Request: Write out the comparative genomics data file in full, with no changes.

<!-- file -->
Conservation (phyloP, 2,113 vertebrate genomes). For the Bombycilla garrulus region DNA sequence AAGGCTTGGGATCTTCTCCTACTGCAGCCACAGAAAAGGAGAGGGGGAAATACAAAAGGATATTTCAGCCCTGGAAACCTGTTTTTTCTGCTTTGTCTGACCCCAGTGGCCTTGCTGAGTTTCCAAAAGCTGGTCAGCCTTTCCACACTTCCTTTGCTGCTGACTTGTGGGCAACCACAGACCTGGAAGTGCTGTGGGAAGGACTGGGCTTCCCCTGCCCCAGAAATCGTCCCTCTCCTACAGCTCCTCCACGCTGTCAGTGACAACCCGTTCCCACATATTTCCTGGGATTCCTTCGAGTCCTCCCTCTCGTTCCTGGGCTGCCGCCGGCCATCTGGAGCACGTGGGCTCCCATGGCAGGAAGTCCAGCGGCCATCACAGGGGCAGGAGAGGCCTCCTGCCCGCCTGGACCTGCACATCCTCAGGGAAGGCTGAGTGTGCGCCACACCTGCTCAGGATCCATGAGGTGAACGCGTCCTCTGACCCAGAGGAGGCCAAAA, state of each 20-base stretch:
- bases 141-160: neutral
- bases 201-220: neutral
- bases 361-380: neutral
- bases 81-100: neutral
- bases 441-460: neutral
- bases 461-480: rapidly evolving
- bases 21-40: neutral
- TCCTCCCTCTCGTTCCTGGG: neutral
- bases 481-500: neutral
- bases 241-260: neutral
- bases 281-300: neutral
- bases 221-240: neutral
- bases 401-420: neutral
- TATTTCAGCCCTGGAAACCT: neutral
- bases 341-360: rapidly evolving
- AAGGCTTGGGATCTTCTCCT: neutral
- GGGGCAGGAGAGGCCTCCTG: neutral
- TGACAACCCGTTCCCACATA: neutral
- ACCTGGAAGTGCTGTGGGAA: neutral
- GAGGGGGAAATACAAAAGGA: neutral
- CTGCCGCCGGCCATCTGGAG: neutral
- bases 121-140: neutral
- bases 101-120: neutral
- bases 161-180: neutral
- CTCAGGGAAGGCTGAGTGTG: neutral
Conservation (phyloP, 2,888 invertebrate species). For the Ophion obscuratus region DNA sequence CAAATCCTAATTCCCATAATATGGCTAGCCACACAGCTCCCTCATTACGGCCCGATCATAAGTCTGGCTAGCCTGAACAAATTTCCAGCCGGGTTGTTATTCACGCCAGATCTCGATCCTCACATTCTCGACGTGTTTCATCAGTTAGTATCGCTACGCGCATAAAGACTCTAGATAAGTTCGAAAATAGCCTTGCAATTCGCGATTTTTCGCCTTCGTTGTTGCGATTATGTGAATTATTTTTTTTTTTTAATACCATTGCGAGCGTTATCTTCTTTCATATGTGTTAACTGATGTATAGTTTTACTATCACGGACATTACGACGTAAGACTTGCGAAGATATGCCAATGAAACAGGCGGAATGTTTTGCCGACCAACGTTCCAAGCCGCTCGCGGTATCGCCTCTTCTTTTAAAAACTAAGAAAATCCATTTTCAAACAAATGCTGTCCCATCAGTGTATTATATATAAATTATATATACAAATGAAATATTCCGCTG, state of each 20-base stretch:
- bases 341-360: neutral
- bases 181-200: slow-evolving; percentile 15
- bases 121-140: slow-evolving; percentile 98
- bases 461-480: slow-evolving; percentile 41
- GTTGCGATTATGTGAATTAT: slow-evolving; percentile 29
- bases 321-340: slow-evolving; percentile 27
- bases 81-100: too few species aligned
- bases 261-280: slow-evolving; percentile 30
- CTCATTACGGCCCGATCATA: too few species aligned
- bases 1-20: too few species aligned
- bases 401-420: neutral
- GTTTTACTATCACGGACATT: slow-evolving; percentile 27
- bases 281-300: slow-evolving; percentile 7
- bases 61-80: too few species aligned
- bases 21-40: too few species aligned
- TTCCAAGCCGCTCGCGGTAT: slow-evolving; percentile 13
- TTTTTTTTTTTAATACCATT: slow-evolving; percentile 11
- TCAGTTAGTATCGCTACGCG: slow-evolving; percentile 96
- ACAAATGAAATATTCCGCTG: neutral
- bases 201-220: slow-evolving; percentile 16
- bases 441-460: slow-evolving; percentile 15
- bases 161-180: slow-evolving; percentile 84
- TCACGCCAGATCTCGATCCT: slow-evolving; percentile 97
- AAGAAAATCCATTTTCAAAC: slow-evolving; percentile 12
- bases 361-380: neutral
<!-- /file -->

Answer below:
Conservation (phyloP, 2,113 vertebrate genomes). For the Bombycilla garrulus region DNA sequence AAGGCTTGGGATCTTCTCCTACTGCAGCCACAGAAAAGGAGAGGGGGAAATACAAAAGGATATTTCAGCCCTGGAAACCTGTTTTTTCTGCTTTGTCTGACCCCAGTGGCCTTGCTGAGTTTCCAAAAGCTGGTCAGCCTTTCCACACTTCCTTTGCTGCTGACTTGTGGGCAACCACAGACCTGGAAGTGCTGTGGGAAGGACTGGGCTTCCCCTGCCCCAGAAATCGTCCCTCTCCTACAGCTCCTCCACGCTGTCAGTGACAACCCGTTCCCACATATTTCCTGGGATTCCTTCGAGTCCTCCCTCTCGTTCCTGGGCTGCCGCCGGCCATCTGGAGCACGTGGGCTCCCATGGCAGGAAGTCCAGCGGCCATCACAGGGGCAGGAGAGGCCTCCTGCCCGCCTGGACCTGCACATCCTCAGGGAAGGCTGAGTGTGCGCCACACCTGCTCAGGATCCATGAGGTGAACGCGTCCTCTGACCCAGAGGAGGCCAAAA, state of each 20-base stretch:
- bases 141-160: neutral
- bases 201-220: neutral
- bases 361-380: neutral
- bases 81-100: neutral
- bases 441-460: neutral
- bases 461-480: rapidly evolving
- bases 21-40: neutral
- TCCTCCCTCTCGTTCCTGGG: neutral
- bases 481-500: neutral
- bases 241-260: neutral
- bases 281-300: neutral
- bases 221-240: neutral
- bases 401-420: neutral
- TATTTCAGCCCTGGAAACCT: neutral
- bases 341-360: rapidly evolving
- AAGGCTTGGGATCTTCTCCT: neutral
- GGGGCAGGAGAGGCCTCCTG: neutral
- TGACAACCCGTTCCCACATA: neutral
- ACCTGGAAGTGCTGTGGGAA: neutral
- GAGGGGGAAATACAAAAGGA: neutral
- CTGCCGCCGGCCATCTGGAG: neutral
- bases 121-140: neutral
- bases 101-120: neutral
- bases 161-180: neutral
- CTCAGGGAAGGCTGAGTGTG: neutral
Conservation (phyloP, 2,888 invertebrate species). For the Ophion obscuratus region DNA sequence CAAATCCTAATTCCCATAATATGGCTAGCCACACAGCTCCCTCATTACGGCCCGATCATAAGTCTGGCTAGCCTGAACAAATTTCCAGCCGGGTTGTTATTCACGCCAGATCTCGATCCTCACATTCTCGACGTGTTTCATCAGTTAGTATCGCTACGCGCATAAAGACTCTAGATAAGTTCGAAAATAGCCTTGCAATTCGCGATTTTTCGCCTTCGTTGTTGCGATTATGTGAATTATTTTTTTTTTTTAATACCATTGCGAGCGTTATCTTCTTTCATATGTGTTAACTGATGTATAGTTTTACTATCACGGACATTACGACGTAAGACTTGCGAAGATATGCCAATGAAACAGGCGGAATGTTTTGCCGACCAACGTTCCAAGCCGCTCGCGGTATCGCCTCTTCTTTTAAAAACTAAGAAAATCCATTTTCAAACAAATGCTGTCCCATCAGTGTATTATATATAAATTATATATACAAATGAAATATTCCGCTG, state of each 20-base stretch:
- bases 341-360: neutral
- bases 181-200: slow-evolving; percentile 15
- bases 121-140: slow-evolving; percentile 98
- bases 461-480: slow-evolving; percentile 41
- GTTGCGATTATGTGAATTAT: slow-evolving; percentile 29
- bases 321-340: slow-evolving; percentile 27
- bases 81-100: too few species aligned
- bases 261-280: slow-evolving; percentile 30
- CTCATTACGGCCCGATCATA: too few species aligned
- bases 1-20: too few species aligned
- bases 401-420: neutral
- GTTTTACTATCACGGACATT: slow-evolving; percentile 27
- bases 281-300: slow-evolving; percentile 7
- bases 61-80: too few species aligned
- bases 21-40: too few species aligned
- TTCCAAGCCGCTCGCGGTAT: slow-evolving; percentile 13
- TTTTTTTTTTTAATACCATT: slow-evolving; percentile 11
- TCAGTTAGTATCGCTACGCG: slow-evolving; percentile 96
- ACAAATGAAATATTCCGCTG: neutral
- bases 201-220: slow-evolving; percentile 16
- bases 441-460: slow-evolving; percentile 15
- bases 161-180: slow-evolving; percentile 84
- TCACGCCAGATCTCGATCCT: slow-evolving; percentile 97
- AAGAAAATCCATTTTCAAAC: slow-evolving; percentile 12
- bases 361-380: neutral